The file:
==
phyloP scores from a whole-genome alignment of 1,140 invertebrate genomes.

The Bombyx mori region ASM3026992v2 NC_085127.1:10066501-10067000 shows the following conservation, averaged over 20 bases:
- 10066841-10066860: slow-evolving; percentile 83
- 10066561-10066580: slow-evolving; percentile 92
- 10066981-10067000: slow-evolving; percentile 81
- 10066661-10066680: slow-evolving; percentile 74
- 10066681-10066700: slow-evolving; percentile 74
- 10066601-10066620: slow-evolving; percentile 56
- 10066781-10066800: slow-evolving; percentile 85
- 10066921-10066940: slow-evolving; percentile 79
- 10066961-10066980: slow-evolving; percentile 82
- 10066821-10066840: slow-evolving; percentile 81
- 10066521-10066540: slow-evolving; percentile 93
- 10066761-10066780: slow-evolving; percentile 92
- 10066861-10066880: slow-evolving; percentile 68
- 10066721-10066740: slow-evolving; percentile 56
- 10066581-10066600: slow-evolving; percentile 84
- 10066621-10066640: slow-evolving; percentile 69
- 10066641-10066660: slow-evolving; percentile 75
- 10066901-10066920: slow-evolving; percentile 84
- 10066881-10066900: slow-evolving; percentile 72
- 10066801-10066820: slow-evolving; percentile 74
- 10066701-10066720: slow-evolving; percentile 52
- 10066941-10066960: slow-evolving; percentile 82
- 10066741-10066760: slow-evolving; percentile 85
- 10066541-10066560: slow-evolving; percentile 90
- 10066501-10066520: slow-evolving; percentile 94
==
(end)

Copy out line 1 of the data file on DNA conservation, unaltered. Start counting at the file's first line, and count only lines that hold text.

phyloP scores from a whole-genome alignment of 1,140 invertebrate genomes.